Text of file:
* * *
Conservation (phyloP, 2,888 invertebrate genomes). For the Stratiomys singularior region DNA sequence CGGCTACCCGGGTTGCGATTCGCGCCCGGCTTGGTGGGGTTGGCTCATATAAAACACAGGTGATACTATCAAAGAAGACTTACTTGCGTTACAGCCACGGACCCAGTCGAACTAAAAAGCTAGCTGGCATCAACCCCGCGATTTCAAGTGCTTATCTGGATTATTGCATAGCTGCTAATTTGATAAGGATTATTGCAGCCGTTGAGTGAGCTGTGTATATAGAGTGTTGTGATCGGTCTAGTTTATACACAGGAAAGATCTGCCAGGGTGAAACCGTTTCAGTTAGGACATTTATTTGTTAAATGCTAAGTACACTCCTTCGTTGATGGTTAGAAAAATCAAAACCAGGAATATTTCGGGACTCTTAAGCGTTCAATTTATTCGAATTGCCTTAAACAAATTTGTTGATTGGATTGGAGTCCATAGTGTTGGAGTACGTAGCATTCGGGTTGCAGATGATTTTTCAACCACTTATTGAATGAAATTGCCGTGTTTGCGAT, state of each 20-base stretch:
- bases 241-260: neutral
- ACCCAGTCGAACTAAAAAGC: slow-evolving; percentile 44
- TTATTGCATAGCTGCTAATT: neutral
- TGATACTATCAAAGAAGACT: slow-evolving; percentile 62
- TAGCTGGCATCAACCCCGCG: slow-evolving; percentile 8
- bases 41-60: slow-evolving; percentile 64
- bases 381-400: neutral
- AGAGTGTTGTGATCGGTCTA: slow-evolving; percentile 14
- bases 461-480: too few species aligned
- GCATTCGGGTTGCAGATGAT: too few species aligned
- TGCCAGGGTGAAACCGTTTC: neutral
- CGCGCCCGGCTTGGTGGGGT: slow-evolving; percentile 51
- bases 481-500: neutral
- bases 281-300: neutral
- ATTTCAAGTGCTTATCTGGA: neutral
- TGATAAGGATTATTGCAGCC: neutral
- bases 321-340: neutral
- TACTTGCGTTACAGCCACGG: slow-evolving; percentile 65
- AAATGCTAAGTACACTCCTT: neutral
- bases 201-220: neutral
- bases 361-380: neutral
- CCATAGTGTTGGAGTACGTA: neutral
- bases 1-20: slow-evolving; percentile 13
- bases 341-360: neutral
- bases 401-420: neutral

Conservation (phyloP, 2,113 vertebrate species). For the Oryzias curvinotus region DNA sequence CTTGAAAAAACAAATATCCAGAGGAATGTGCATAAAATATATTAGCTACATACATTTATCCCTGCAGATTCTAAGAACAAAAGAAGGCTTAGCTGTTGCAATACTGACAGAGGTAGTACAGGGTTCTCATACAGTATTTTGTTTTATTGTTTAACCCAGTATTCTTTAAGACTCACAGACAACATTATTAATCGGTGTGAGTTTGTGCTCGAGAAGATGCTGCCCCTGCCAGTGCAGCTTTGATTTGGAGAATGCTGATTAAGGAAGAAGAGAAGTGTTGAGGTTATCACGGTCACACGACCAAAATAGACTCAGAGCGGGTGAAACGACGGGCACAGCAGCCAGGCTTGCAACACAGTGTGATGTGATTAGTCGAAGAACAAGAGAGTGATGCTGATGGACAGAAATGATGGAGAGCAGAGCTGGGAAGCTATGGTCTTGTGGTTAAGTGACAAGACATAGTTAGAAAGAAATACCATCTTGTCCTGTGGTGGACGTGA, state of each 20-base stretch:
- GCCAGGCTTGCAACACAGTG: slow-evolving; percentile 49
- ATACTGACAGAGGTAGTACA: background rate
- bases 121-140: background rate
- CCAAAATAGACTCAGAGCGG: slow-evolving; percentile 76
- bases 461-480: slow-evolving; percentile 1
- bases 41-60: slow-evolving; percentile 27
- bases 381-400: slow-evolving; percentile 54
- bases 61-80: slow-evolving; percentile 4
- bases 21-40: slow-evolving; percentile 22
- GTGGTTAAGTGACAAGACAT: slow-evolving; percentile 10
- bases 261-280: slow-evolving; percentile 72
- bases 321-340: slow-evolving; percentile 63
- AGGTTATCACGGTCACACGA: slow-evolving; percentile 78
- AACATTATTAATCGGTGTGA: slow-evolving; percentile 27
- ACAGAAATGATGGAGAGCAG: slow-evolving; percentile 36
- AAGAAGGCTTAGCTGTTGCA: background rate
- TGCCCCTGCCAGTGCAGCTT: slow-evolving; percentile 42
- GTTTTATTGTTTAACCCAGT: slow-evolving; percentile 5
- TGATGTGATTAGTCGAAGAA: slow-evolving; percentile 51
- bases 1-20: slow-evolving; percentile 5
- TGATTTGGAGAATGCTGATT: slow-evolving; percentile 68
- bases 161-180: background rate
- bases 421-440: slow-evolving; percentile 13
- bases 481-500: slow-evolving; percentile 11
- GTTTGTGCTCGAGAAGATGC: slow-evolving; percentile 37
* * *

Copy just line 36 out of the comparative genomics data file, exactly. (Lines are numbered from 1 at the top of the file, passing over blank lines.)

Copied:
- bases 21-40: slow-evolving; percentile 22